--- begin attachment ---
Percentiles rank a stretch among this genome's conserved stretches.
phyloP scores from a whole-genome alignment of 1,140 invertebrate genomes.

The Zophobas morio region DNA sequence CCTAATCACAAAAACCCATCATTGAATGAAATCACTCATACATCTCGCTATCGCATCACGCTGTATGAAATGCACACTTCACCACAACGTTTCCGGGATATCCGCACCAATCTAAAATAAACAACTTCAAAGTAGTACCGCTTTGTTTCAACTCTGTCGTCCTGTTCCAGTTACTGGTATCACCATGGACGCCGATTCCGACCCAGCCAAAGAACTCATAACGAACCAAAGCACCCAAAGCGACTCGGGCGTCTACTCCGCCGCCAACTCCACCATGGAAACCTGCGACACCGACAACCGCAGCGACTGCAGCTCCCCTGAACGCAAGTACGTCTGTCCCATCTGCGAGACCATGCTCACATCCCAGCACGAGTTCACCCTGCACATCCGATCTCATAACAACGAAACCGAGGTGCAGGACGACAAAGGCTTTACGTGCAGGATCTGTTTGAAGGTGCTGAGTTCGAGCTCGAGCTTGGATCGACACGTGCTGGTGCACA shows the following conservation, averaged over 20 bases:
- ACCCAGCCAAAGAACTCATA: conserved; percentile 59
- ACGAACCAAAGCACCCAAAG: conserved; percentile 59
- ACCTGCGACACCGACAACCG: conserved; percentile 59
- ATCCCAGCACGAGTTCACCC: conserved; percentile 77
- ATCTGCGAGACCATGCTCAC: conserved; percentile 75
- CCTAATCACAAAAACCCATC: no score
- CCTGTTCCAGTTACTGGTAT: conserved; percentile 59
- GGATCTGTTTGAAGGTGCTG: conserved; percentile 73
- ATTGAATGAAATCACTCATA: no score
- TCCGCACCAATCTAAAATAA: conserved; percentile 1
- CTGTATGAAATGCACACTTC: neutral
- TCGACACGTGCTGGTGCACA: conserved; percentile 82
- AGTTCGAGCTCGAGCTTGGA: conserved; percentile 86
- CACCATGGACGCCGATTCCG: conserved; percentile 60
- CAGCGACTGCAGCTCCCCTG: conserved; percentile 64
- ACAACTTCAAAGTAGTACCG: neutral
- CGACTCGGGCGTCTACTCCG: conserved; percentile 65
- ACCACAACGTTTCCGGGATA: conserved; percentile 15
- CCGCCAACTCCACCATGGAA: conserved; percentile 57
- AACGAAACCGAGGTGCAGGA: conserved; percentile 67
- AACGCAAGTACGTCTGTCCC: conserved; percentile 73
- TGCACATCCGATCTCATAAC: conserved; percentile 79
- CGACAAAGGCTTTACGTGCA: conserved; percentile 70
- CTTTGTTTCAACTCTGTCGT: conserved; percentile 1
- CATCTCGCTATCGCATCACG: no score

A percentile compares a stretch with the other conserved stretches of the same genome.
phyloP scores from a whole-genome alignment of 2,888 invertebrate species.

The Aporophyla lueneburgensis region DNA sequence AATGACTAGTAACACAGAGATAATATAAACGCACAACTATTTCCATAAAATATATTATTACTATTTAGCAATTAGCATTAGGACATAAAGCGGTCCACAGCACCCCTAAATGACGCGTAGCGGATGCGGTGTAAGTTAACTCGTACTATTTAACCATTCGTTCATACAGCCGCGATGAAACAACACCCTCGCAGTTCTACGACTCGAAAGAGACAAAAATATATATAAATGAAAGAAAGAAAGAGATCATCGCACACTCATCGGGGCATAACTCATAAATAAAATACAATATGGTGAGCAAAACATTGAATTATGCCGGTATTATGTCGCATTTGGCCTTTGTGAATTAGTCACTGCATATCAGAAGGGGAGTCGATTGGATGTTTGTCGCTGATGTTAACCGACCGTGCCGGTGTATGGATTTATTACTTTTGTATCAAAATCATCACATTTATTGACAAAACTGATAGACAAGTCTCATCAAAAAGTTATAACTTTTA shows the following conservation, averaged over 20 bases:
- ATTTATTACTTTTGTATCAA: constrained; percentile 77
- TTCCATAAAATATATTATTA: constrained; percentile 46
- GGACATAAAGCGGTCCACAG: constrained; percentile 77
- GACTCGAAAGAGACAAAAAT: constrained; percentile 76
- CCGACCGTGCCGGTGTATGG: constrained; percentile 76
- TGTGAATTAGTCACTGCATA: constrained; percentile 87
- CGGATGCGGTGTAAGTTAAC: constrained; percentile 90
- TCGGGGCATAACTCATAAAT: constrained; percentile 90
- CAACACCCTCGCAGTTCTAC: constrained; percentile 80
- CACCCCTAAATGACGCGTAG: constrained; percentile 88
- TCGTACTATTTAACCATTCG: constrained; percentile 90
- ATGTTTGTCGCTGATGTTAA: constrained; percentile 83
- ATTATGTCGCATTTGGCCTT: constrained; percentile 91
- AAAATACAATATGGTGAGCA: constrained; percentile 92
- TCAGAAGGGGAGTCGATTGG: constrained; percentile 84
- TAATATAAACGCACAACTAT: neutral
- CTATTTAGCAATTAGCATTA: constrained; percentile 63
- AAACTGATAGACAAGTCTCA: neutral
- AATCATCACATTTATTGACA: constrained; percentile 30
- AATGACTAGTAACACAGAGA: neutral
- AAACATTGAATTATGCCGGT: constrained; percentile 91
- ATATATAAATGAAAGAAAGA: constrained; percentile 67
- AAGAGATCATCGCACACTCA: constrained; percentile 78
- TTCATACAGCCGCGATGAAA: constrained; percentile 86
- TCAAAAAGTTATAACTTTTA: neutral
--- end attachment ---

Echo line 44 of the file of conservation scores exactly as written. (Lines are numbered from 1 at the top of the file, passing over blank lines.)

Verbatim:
- ATTATGTCGCATTTGGCCTT: constrained; percentile 91